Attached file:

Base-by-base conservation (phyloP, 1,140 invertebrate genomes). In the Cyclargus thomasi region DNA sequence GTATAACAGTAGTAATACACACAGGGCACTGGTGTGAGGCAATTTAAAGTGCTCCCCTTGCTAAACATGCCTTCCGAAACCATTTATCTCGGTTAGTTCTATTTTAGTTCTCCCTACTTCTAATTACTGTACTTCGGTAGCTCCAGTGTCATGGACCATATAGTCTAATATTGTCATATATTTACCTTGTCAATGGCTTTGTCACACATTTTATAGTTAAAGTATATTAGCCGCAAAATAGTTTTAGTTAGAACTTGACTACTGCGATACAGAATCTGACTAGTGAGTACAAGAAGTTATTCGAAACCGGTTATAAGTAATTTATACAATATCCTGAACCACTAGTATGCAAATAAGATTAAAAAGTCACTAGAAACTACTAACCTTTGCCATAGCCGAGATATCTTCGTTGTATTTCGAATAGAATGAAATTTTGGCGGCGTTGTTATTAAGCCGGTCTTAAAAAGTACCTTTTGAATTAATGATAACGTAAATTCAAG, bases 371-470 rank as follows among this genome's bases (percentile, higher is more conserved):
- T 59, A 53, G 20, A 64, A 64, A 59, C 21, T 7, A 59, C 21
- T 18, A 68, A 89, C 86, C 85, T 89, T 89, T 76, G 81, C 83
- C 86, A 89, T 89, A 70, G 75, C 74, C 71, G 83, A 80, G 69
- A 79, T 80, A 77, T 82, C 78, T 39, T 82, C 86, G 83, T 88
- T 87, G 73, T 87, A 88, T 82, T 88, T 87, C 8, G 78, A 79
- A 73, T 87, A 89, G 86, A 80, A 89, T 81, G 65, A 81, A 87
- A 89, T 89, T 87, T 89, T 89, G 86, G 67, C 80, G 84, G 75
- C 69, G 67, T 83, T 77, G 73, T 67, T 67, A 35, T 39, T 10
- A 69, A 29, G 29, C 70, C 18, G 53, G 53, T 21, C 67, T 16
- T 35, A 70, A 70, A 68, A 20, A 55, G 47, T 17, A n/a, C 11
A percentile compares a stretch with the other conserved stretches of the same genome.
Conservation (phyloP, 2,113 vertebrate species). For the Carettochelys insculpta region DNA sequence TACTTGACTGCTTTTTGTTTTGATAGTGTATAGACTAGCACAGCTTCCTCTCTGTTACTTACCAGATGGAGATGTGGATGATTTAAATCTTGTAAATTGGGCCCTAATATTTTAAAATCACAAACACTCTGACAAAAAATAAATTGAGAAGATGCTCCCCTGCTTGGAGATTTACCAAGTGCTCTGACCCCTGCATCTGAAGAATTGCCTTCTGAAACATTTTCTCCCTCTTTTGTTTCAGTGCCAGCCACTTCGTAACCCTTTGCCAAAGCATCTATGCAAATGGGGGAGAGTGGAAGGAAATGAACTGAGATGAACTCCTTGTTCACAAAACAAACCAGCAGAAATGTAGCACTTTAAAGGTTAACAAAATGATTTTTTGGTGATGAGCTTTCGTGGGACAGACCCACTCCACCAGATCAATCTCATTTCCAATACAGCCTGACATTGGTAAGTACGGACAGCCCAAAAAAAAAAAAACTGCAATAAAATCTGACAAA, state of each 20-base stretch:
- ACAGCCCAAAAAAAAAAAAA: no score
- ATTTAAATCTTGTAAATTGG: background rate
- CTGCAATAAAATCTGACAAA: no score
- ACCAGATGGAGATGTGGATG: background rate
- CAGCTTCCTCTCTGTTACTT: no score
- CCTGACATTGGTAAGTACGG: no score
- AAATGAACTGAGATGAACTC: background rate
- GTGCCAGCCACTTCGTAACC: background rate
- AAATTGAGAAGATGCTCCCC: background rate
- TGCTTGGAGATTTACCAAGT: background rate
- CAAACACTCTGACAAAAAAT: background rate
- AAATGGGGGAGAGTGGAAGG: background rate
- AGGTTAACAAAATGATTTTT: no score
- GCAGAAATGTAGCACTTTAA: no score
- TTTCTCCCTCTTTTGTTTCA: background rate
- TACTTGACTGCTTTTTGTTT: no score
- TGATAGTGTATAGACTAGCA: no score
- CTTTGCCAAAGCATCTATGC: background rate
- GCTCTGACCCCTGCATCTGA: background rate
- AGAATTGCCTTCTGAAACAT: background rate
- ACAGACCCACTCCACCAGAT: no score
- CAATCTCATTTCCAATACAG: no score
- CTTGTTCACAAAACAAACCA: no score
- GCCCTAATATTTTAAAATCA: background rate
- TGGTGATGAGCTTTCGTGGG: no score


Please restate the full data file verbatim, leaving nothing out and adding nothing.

Base-by-base conservation (phyloP, 1,140 invertebrate genomes). In the Cyclargus thomasi region DNA sequence GTATAACAGTAGTAATACACACAGGGCACTGGTGTGAGGCAATTTAAAGTGCTCCCCTTGCTAAACATGCCTTCCGAAACCATTTATCTCGGTTAGTTCTATTTTAGTTCTCCCTACTTCTAATTACTGTACTTCGGTAGCTCCAGTGTCATGGACCATATAGTCTAATATTGTCATATATTTACCTTGTCAATGGCTTTGTCACACATTTTATAGTTAAAGTATATTAGCCGCAAAATAGTTTTAGTTAGAACTTGACTACTGCGATACAGAATCTGACTAGTGAGTACAAGAAGTTATTCGAAACCGGTTATAAGTAATTTATACAATATCCTGAACCACTAGTATGCAAATAAGATTAAAAAGTCACTAGAAACTACTAACCTTTGCCATAGCCGAGATATCTTCGTTGTATTTCGAATAGAATGAAATTTTGGCGGCGTTGTTATTAAGCCGGTCTTAAAAAGTACCTTTTGAATTAATGATAACGTAAATTCAAG, bases 371-470 rank as follows among this genome's bases (percentile, higher is more conserved):
- T 59, A 53, G 20, A 64, A 64, A 59, C 21, T 7, A 59, C 21
- T 18, A 68, A 89, C 86, C 85, T 89, T 89, T 76, G 81, C 83
- C 86, A 89, T 89, A 70, G 75, C 74, C 71, G 83, A 80, G 69
- A 79, T 80, A 77, T 82, C 78, T 39, T 82, C 86, G 83, T 88
- T 87, G 73, T 87, A 88, T 82, T 88, T 87, C 8, G 78, A 79
- A 73, T 87, A 89, G 86, A 80, A 89, T 81, G 65, A 81, A 87
- A 89, T 89, T 87, T 89, T 89, G 86, G 67, C 80, G 84, G 75
- C 69, G 67, T 83, T 77, G 73, T 67, T 67, A 35, T 39, T 10
- A 69, A 29, G 29, C 70, C 18, G 53, G 53, T 21, C 67, T 16
- T 35, A 70, A 70, A 68, A 20, A 55, G 47, T 17, A n/a, C 11
A percentile compares a stretch with the other conserved stretches of the same genome.
Conservation (phyloP, 2,113 vertebrate species). For the Carettochelys insculpta region DNA sequence TACTTGACTGCTTTTTGTTTTGATAGTGTATAGACTAGCACAGCTTCCTCTCTGTTACTTACCAGATGGAGATGTGGATGATTTAAATCTTGTAAATTGGGCCCTAATATTTTAAAATCACAAACACTCTGACAAAAAATAAATTGAGAAGATGCTCCCCTGCTTGGAGATTTACCAAGTGCTCTGACCCCTGCATCTGAAGAATTGCCTTCTGAAACATTTTCTCCCTCTTTTGTTTCAGTGCCAGCCACTTCGTAACCCTTTGCCAAAGCATCTATGCAAATGGGGGAGAGTGGAAGGAAATGAACTGAGATGAACTCCTTGTTCACAAAACAAACCAGCAGAAATGTAGCACTTTAAAGGTTAACAAAATGATTTTTTGGTGATGAGCTTTCGTGGGACAGACCCACTCCACCAGATCAATCTCATTTCCAATACAGCCTGACATTGGTAAGTACGGACAGCCCAAAAAAAAAAAAACTGCAATAAAATCTGACAAA, state of each 20-base stretch:
- ACAGCCCAAAAAAAAAAAAA: no score
- ATTTAAATCTTGTAAATTGG: background rate
- CTGCAATAAAATCTGACAAA: no score
- ACCAGATGGAGATGTGGATG: background rate
- CAGCTTCCTCTCTGTTACTT: no score
- CCTGACATTGGTAAGTACGG: no score
- AAATGAACTGAGATGAACTC: background rate
- GTGCCAGCCACTTCGTAACC: background rate
- AAATTGAGAAGATGCTCCCC: background rate
- TGCTTGGAGATTTACCAAGT: background rate
- CAAACACTCTGACAAAAAAT: background rate
- AAATGGGGGAGAGTGGAAGG: background rate
- AGGTTAACAAAATGATTTTT: no score
- GCAGAAATGTAGCACTTTAA: no score
- TTTCTCCCTCTTTTGTTTCA: background rate
- TACTTGACTGCTTTTTGTTT: no score
- TGATAGTGTATAGACTAGCA: no score
- CTTTGCCAAAGCATCTATGC: background rate
- GCTCTGACCCCTGCATCTGA: background rate
- AGAATTGCCTTCTGAAACAT: background rate
- ACAGACCCACTCCACCAGAT: no score
- CAATCTCATTTCCAATACAG: no score
- CTTGTTCACAAAACAAACCA: no score
- GCCCTAATATTTTAAAATCA: background rate
- TGGTGATGAGCTTTCGTGGG: no score